But even the British don't do this:
The government is going after not only imports, but also information held by the nation’s jewellers. “Already, 600 jewellers have received notices from the tax department to disclose their sales till November 8. We are aware that certain members of the trade are importing gold only to sell the same against old notes at a hefty premium. So, if the government wants to stop this malpractice it might consider a ban on imports. Alternately, if it directs all jewellers to deposit or declare old notes by November 15, it would not necessarily consider banning imports.”An associate studying Sanskrit in Paris sends me this:
I came across the section on credit rules and loans in the major reference work on Hindu law : P.V. Kane's History of Dharmashastra (Law Treatise). I've attached the relevant volume, the part on usury starts page 417 (pdf page 463). It seems like it was originally outlawed, described as worse a crime than killing a Brahman, but later of course they make allowances for it and set the rates and terms etc. But the Greek envoy Megasthenes (circca 300 BC) writes that the Hindus knew no money-lending - somewhat improbable, as there is even a whole Vedic hymn on gambling debtors. Indeed, page 464 contends that usury is a great sin, up there with killing a Brahmin. It is even asserted indians do not know how to borrow or lend. That reminds me of Paramahansa Yogananda asserting in Autobiography of a Yogi that lying is rare in India. Unlikely. India is like any other place in vice, etc, but I am pleased to add that they too abjure usury. it is not unique to monotheism.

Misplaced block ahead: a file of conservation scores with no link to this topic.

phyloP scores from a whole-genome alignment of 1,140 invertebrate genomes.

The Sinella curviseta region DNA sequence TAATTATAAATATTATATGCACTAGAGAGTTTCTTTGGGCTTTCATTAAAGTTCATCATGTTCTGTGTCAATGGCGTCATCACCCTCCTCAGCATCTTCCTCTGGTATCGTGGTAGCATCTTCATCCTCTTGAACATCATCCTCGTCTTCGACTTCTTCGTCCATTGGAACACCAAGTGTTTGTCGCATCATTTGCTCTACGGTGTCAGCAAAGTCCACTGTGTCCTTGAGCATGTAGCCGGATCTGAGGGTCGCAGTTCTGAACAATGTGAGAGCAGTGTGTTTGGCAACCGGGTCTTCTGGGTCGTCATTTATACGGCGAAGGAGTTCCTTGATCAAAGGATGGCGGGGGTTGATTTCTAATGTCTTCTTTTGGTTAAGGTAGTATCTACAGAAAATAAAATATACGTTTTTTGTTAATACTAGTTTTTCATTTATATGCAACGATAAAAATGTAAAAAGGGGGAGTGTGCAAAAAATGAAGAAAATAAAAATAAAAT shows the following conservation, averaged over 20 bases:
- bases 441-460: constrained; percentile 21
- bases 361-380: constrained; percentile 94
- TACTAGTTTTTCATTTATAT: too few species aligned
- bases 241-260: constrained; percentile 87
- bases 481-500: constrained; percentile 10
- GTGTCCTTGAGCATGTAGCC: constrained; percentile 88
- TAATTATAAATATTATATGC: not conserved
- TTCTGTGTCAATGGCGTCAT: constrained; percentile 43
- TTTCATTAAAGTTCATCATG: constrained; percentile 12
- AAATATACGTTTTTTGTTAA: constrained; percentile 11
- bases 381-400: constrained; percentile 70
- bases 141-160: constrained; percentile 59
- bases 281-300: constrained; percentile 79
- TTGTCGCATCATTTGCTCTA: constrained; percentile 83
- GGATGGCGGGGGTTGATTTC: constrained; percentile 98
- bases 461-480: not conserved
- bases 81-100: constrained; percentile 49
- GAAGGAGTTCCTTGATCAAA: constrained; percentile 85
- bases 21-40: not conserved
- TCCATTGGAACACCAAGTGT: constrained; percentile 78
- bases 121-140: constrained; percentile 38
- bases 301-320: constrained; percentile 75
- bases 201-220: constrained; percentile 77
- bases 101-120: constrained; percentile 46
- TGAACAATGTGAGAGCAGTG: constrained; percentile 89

Gold is money, and control of money is not a good idea as a government function. India's past suggests a great future.
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